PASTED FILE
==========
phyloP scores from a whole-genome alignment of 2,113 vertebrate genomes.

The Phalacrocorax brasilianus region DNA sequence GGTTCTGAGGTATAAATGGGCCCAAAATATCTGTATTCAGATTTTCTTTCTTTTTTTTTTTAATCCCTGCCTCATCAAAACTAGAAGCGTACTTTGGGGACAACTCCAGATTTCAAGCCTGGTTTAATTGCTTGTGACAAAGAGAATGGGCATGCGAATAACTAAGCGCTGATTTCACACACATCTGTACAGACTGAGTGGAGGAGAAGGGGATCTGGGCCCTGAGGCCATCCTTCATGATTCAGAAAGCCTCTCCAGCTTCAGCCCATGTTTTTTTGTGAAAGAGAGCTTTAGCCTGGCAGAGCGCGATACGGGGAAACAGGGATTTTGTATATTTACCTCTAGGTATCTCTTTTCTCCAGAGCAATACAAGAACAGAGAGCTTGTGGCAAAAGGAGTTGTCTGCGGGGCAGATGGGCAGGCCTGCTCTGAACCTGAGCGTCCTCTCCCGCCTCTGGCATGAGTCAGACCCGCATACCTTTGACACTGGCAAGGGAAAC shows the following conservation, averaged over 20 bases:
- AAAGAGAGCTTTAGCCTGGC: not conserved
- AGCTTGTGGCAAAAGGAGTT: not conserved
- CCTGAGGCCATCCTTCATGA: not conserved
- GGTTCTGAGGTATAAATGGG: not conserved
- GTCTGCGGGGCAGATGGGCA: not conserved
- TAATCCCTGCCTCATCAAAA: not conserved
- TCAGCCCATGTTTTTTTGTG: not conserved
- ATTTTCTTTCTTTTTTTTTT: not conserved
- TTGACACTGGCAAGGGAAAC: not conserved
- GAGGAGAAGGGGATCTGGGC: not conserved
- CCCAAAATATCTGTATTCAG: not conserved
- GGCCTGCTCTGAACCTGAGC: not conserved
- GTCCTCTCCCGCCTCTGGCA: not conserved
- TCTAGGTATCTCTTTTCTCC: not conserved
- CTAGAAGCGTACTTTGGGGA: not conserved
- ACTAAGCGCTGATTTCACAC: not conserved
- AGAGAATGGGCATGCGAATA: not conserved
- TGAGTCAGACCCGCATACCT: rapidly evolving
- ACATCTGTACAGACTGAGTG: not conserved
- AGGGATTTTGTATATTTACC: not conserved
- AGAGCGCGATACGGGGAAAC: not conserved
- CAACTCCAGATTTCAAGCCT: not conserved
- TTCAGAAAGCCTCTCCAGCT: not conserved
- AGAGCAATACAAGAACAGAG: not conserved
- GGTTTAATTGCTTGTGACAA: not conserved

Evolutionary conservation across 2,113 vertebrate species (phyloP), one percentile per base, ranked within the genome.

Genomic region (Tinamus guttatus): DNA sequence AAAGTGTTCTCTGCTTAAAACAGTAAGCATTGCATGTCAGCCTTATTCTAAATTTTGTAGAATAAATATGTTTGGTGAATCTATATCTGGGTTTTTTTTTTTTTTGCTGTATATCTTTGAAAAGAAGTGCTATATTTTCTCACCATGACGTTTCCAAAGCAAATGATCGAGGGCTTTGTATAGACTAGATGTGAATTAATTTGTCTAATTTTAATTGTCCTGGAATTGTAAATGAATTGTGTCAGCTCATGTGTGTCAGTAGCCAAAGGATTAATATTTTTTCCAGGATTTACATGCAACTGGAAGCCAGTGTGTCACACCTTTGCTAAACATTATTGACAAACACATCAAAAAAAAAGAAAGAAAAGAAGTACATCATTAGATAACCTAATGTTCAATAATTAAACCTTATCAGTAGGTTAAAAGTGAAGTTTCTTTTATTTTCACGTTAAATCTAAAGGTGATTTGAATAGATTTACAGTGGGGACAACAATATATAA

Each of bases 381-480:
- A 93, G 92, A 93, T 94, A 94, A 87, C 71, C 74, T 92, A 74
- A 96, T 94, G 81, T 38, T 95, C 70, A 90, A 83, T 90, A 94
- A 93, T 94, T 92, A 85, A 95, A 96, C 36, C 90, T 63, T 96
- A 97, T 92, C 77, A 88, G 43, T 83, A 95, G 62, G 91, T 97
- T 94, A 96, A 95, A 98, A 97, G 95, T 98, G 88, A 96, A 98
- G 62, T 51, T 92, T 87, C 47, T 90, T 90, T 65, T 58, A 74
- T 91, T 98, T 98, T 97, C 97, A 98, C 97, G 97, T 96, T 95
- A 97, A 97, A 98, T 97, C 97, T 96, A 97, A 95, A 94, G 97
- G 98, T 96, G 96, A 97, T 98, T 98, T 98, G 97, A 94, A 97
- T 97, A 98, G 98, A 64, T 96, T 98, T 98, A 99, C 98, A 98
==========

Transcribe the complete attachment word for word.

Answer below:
phyloP scores from a whole-genome alignment of 2,113 vertebrate genomes.

The Phalacrocorax brasilianus region DNA sequence GGTTCTGAGGTATAAATGGGCCCAAAATATCTGTATTCAGATTTTCTTTCTTTTTTTTTTTAATCCCTGCCTCATCAAAACTAGAAGCGTACTTTGGGGACAACTCCAGATTTCAAGCCTGGTTTAATTGCTTGTGACAAAGAGAATGGGCATGCGAATAACTAAGCGCTGATTTCACACACATCTGTACAGACTGAGTGGAGGAGAAGGGGATCTGGGCCCTGAGGCCATCCTTCATGATTCAGAAAGCCTCTCCAGCTTCAGCCCATGTTTTTTTGTGAAAGAGAGCTTTAGCCTGGCAGAGCGCGATACGGGGAAACAGGGATTTTGTATATTTACCTCTAGGTATCTCTTTTCTCCAGAGCAATACAAGAACAGAGAGCTTGTGGCAAAAGGAGTTGTCTGCGGGGCAGATGGGCAGGCCTGCTCTGAACCTGAGCGTCCTCTCCCGCCTCTGGCATGAGTCAGACCCGCATACCTTTGACACTGGCAAGGGAAAC shows the following conservation, averaged over 20 bases:
- AAAGAGAGCTTTAGCCTGGC: not conserved
- AGCTTGTGGCAAAAGGAGTT: not conserved
- CCTGAGGCCATCCTTCATGA: not conserved
- GGTTCTGAGGTATAAATGGG: not conserved
- GTCTGCGGGGCAGATGGGCA: not conserved
- TAATCCCTGCCTCATCAAAA: not conserved
- TCAGCCCATGTTTTTTTGTG: not conserved
- ATTTTCTTTCTTTTTTTTTT: not conserved
- TTGACACTGGCAAGGGAAAC: not conserved
- GAGGAGAAGGGGATCTGGGC: not conserved
- CCCAAAATATCTGTATTCAG: not conserved
- GGCCTGCTCTGAACCTGAGC: not conserved
- GTCCTCTCCCGCCTCTGGCA: not conserved
- TCTAGGTATCTCTTTTCTCC: not conserved
- CTAGAAGCGTACTTTGGGGA: not conserved
- ACTAAGCGCTGATTTCACAC: not conserved
- AGAGAATGGGCATGCGAATA: not conserved
- TGAGTCAGACCCGCATACCT: rapidly evolving
- ACATCTGTACAGACTGAGTG: not conserved
- AGGGATTTTGTATATTTACC: not conserved
- AGAGCGCGATACGGGGAAAC: not conserved
- CAACTCCAGATTTCAAGCCT: not conserved
- TTCAGAAAGCCTCTCCAGCT: not conserved
- AGAGCAATACAAGAACAGAG: not conserved
- GGTTTAATTGCTTGTGACAA: not conserved

Evolutionary conservation across 2,113 vertebrate species (phyloP), one percentile per base, ranked within the genome.

Genomic region (Tinamus guttatus): DNA sequence AAAGTGTTCTCTGCTTAAAACAGTAAGCATTGCATGTCAGCCTTATTCTAAATTTTGTAGAATAAATATGTTTGGTGAATCTATATCTGGGTTTTTTTTTTTTTTGCTGTATATCTTTGAAAAGAAGTGCTATATTTTCTCACCATGACGTTTCCAAAGCAAATGATCGAGGGCTTTGTATAGACTAGATGTGAATTAATTTGTCTAATTTTAATTGTCCTGGAATTGTAAATGAATTGTGTCAGCTCATGTGTGTCAGTAGCCAAAGGATTAATATTTTTTCCAGGATTTACATGCAACTGGAAGCCAGTGTGTCACACCTTTGCTAAACATTATTGACAAACACATCAAAAAAAAAGAAAGAAAAGAAGTACATCATTAGATAACCTAATGTTCAATAATTAAACCTTATCAGTAGGTTAAAAGTGAAGTTTCTTTTATTTTCACGTTAAATCTAAAGGTGATTTGAATAGATTTACAGTGGGGACAACAATATATAA

Each of bases 381-480:
- A 93, G 92, A 93, T 94, A 94, A 87, C 71, C 74, T 92, A 74
- A 96, T 94, G 81, T 38, T 95, C 70, A 90, A 83, T 90, A 94
- A 93, T 94, T 92, A 85, A 95, A 96, C 36, C 90, T 63, T 96
- A 97, T 92, C 77, A 88, G 43, T 83, A 95, G 62, G 91, T 97
- T 94, A 96, A 95, A 98, A 97, G 95, T 98, G 88, A 96, A 98
- G 62, T 51, T 92, T 87, C 47, T 90, T 90, T 65, T 58, A 74
- T 91, T 98, T 98, T 97, C 97, A 98, C 97, G 97, T 96, T 95
- A 97, A 97, A 98, T 97, C 97, T 96, A 97, A 95, A 94, G 97
- G 98, T 96, G 96, A 97, T 98, T 98, T 98, G 97, A 94, A 97
- T 97, A 98, G 98, A 64, T 96, T 98, T 98, A 99, C 98, A 98